Drawing attention towards Washington’s primary concern, he said now is, the retraction of those willing to leave Afghanistan and of course this is pursued in the context of securing the US ‘homeland’ as a priority.

 According to ambassador Khan, from the Pakistani perspective, investing in peace in Afghanistan is the best counter-terrorism strategy that can be pursued. Ambassador Khan argued that on peace building the US and Pakistan’s strategic goals are ‘fundamentally aligned’—both countries need a stable Afghanistan that is not a security threat. It is clear that force and coercion do not work and therefore ‘engagement with the Taliban’ is the only option. This of course does not necessarily mean ‘recognition’, but engagement cannot be avoided, particularly in light of the humanitarian crisis that is enfolding there.

This also needs to be understood in the scenario that during the past five years, Pakistan is now less dependent on assistance, military aid specifically, from the US. Conversely, Pakistan has been on the giving end, rather than the receiving end, when we come to US-Pakistan relations.

On the rise of China and its role in the global and regional affairs, Ambassador Khan said that it is evident that China is a new superpower that cannot be ignored. From the Pakistani perspective, we have had significant relations with both China and the US and pursuing relations with the two is not a mutually exclusive process. He underscored that sustainable peace in Afghanistan cannot happen without the cooperation of all major stakeholders including the US and China. Consequently, the CPEC can play a role in exemplifying this cooperation.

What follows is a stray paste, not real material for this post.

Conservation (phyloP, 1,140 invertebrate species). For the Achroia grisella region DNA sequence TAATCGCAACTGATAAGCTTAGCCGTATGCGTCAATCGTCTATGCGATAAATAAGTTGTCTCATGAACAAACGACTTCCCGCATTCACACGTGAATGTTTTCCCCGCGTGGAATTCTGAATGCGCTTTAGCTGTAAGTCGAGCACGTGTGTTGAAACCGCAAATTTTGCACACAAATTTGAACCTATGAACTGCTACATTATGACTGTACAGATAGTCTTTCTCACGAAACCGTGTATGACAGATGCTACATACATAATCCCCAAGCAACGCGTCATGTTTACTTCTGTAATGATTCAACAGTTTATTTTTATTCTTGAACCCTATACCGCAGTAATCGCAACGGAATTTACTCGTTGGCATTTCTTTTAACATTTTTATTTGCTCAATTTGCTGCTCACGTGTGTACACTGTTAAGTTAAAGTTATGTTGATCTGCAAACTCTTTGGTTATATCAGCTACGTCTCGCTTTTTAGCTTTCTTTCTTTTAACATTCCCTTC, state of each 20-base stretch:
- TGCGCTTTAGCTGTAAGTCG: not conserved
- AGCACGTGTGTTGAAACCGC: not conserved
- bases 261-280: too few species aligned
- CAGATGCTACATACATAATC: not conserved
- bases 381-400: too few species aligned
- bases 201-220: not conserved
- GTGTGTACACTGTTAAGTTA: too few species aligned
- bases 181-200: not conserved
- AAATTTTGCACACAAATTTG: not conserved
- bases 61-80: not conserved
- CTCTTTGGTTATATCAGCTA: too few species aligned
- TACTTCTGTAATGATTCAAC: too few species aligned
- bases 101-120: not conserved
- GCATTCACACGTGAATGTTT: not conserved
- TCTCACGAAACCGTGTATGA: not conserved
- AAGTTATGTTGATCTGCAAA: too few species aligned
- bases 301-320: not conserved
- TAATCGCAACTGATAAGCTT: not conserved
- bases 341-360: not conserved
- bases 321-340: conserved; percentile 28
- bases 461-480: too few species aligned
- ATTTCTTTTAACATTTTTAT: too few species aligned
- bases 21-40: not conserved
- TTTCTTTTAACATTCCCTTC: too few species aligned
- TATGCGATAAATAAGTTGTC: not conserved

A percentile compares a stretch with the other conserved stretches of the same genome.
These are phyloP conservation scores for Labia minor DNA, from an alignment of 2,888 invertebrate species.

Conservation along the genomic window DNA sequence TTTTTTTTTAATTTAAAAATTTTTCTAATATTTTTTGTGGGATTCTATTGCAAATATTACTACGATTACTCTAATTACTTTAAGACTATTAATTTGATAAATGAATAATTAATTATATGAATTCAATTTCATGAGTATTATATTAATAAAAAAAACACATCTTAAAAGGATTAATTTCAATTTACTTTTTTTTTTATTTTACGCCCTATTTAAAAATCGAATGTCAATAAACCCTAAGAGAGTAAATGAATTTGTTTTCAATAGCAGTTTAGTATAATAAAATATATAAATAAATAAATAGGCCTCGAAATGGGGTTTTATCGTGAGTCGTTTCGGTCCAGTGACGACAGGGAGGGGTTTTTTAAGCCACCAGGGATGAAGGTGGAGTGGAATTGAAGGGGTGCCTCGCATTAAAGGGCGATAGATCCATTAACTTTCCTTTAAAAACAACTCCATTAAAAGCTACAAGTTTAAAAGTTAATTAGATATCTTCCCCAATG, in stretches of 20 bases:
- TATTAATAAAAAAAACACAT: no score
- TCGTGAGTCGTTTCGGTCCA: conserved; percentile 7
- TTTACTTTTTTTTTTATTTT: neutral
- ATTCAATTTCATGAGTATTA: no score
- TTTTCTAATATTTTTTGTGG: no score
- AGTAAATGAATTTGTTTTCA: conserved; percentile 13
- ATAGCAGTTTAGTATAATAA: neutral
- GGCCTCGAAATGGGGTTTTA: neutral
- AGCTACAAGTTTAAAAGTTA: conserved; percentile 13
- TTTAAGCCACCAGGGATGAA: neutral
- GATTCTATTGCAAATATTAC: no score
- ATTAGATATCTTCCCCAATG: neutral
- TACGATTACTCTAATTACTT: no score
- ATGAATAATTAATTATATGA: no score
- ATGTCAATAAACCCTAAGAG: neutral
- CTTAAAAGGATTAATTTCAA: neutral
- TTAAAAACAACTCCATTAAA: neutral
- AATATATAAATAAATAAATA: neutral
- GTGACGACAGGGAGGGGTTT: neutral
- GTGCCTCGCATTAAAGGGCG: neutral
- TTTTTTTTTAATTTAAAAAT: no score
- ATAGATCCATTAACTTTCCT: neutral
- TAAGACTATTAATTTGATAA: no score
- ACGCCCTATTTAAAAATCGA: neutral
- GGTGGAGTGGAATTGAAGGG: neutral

Ambassador Khan concluded his talk by saying that Pakistan is a country with its own economic and geostrategic salience—this is enough for standalone positive relations with the US. Similarly Pakistan does have the prerogative to pursue its interests in West Asia, and with its eastern neighbors that go beyond bilateral relations with world powers. Finally, contrary to popular perception, Ambassador Khan was emphatic in conveying that the US-Pakistan relations are in ‘a good place’. Media reports do not necessarily reflect the sentiments of the US administration. Ambassador Khan said his diplomatic experience leads him to believe that Pakistani and US public officials meet cordially and engage on cooperative dialogue on the economy, on trade, and on climate change.